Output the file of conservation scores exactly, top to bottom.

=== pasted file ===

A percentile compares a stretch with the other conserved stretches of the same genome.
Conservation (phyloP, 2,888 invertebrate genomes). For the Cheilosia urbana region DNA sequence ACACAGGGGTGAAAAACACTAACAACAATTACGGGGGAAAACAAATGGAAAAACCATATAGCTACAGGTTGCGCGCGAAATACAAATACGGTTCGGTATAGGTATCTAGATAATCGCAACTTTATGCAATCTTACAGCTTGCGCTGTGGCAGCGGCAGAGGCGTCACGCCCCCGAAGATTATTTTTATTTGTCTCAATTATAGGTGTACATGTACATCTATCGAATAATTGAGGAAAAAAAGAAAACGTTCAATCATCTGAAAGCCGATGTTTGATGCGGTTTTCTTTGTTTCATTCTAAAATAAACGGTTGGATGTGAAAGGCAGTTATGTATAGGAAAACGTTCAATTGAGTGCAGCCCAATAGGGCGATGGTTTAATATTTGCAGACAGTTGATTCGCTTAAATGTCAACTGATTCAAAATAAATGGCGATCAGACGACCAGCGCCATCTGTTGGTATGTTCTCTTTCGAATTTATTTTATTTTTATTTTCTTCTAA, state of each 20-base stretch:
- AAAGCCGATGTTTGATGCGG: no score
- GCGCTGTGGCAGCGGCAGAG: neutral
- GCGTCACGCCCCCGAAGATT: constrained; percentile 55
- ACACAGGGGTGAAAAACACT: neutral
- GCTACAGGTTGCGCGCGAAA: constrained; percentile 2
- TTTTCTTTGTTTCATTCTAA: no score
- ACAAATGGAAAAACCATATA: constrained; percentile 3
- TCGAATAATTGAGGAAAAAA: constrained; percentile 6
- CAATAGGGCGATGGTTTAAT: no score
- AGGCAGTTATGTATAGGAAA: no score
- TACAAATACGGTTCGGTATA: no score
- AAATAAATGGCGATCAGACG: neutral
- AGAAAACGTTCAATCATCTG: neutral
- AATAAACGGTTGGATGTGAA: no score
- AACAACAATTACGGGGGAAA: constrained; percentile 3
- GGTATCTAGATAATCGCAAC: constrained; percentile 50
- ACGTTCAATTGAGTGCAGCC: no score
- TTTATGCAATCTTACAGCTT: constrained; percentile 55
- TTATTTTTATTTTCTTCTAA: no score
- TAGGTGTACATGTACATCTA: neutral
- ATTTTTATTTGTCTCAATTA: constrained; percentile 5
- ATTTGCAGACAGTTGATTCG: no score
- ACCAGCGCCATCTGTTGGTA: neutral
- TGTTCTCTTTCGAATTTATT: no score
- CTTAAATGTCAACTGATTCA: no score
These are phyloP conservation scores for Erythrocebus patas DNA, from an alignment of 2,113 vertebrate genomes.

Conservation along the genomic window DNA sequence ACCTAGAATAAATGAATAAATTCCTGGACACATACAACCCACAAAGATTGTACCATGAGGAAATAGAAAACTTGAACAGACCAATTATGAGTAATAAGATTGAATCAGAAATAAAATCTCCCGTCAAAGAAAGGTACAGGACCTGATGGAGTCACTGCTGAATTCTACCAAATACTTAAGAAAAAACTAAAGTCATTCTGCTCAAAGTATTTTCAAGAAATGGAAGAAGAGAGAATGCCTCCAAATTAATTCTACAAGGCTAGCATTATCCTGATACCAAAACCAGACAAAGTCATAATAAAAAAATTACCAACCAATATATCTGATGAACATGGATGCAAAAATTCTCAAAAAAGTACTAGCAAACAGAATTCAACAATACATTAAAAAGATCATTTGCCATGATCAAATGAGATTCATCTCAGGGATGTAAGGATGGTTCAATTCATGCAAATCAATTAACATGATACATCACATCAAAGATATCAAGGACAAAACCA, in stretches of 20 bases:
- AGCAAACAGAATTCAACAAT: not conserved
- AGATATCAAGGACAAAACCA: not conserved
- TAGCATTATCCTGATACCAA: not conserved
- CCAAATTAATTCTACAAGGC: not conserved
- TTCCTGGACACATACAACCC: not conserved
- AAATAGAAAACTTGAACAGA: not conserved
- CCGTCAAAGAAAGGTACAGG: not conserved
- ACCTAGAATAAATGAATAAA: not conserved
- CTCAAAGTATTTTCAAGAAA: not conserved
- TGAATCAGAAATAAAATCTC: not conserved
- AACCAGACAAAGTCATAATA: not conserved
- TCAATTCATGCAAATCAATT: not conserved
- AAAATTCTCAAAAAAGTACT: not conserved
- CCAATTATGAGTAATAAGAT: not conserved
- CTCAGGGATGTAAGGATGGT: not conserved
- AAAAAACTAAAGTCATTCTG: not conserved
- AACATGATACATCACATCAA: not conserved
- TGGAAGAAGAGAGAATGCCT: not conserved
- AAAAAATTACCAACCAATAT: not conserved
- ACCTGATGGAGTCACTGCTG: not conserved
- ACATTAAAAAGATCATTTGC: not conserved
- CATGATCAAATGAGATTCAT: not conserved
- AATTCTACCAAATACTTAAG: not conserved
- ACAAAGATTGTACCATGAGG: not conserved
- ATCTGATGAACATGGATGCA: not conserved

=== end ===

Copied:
A percentile compares a stretch with the other conserved stretches of the same genome.
Conservation (phyloP, 2,888 invertebrate genomes). For the Cheilosia urbana region DNA sequence ACACAGGGGTGAAAAACACTAACAACAATTACGGGGGAAAACAAATGGAAAAACCATATAGCTACAGGTTGCGCGCGAAATACAAATACGGTTCGGTATAGGTATCTAGATAATCGCAACTTTATGCAATCTTACAGCTTGCGCTGTGGCAGCGGCAGAGGCGTCACGCCCCCGAAGATTATTTTTATTTGTCTCAATTATAGGTGTACATGTACATCTATCGAATAATTGAGGAAAAAAAGAAAACGTTCAATCATCTGAAAGCCGATGTTTGATGCGGTTTTCTTTGTTTCATTCTAAAATAAACGGTTGGATGTGAAAGGCAGTTATGTATAGGAAAACGTTCAATTGAGTGCAGCCCAATAGGGCGATGGTTTAATATTTGCAGACAGTTGATTCGCTTAAATGTCAACTGATTCAAAATAAATGGCGATCAGACGACCAGCGCCATCTGTTGGTATGTTCTCTTTCGAATTTATTTTATTTTTATTTTCTTCTAA, state of each 20-base stretch:
- AAAGCCGATGTTTGATGCGG: no score
- GCGCTGTGGCAGCGGCAGAG: neutral
- GCGTCACGCCCCCGAAGATT: constrained; percentile 55
- ACACAGGGGTGAAAAACACT: neutral
- GCTACAGGTTGCGCGCGAAA: constrained; percentile 2
- TTTTCTTTGTTTCATTCTAA: no score
- ACAAATGGAAAAACCATATA: constrained; percentile 3
- TCGAATAATTGAGGAAAAAA: constrained; percentile 6
- CAATAGGGCGATGGTTTAAT: no score
- AGGCAGTTATGTATAGGAAA: no score
- TACAAATACGGTTCGGTATA: no score
- AAATAAATGGCGATCAGACG: neutral
- AGAAAACGTTCAATCATCTG: neutral
- AATAAACGGTTGGATGTGAA: no score
- AACAACAATTACGGGGGAAA: constrained; percentile 3
- GGTATCTAGATAATCGCAAC: constrained; percentile 50
- ACGTTCAATTGAGTGCAGCC: no score
- TTTATGCAATCTTACAGCTT: constrained; percentile 55
- TTATTTTTATTTTCTTCTAA: no score
- TAGGTGTACATGTACATCTA: neutral
- ATTTTTATTTGTCTCAATTA: constrained; percentile 5
- ATTTGCAGACAGTTGATTCG: no score
- ACCAGCGCCATCTGTTGGTA: neutral
- TGTTCTCTTTCGAATTTATT: no score
- CTTAAATGTCAACTGATTCA: no score
These are phyloP conservation scores for Erythrocebus patas DNA, from an alignment of 2,113 vertebrate genomes.

Conservation along the genomic window DNA sequence ACCTAGAATAAATGAATAAATTCCTGGACACATACAACCCACAAAGATTGTACCATGAGGAAATAGAAAACTTGAACAGACCAATTATGAGTAATAAGATTGAATCAGAAATAAAATCTCCCGTCAAAGAAAGGTACAGGACCTGATGGAGTCACTGCTGAATTCTACCAAATACTTAAGAAAAAACTAAAGTCATTCTGCTCAAAGTATTTTCAAGAAATGGAAGAAGAGAGAATGCCTCCAAATTAATTCTACAAGGCTAGCATTATCCTGATACCAAAACCAGACAAAGTCATAATAAAAAAATTACCAACCAATATATCTGATGAACATGGATGCAAAAATTCTCAAAAAAGTACTAGCAAACAGAATTCAACAATACATTAAAAAGATCATTTGCCATGATCAAATGAGATTCATCTCAGGGATGTAAGGATGGTTCAATTCATGCAAATCAATTAACATGATACATCACATCAAAGATATCAAGGACAAAACCA, in stretches of 20 bases:
- AGCAAACAGAATTCAACAAT: not conserved
- AGATATCAAGGACAAAACCA: not conserved
- TAGCATTATCCTGATACCAA: not conserved
- CCAAATTAATTCTACAAGGC: not conserved
- TTCCTGGACACATACAACCC: not conserved
- AAATAGAAAACTTGAACAGA: not conserved
- CCGTCAAAGAAAGGTACAGG: not conserved
- ACCTAGAATAAATGAATAAA: not conserved
- CTCAAAGTATTTTCAAGAAA: not conserved
- TGAATCAGAAATAAAATCTC: not conserved
- AACCAGACAAAGTCATAATA: not conserved
- TCAATTCATGCAAATCAATT: not conserved
- AAAATTCTCAAAAAAGTACT: not conserved
- CCAATTATGAGTAATAAGAT: not conserved
- CTCAGGGATGTAAGGATGGT: not conserved
- AAAAAACTAAAGTCATTCTG: not conserved
- AACATGATACATCACATCAA: not conserved
- TGGAAGAAGAGAGAATGCCT: not conserved
- AAAAAATTACCAACCAATAT: not conserved
- ACCTGATGGAGTCACTGCTG: not conserved
- ACATTAAAAAGATCATTTGC: not conserved
- CATGATCAAATGAGATTCAT: not conserved
- AATTCTACCAAATACTTAAG: not conserved
- ACAAAGATTGTACCATGAGG: not conserved
- ATCTGATGAACATGGATGCA: not conserved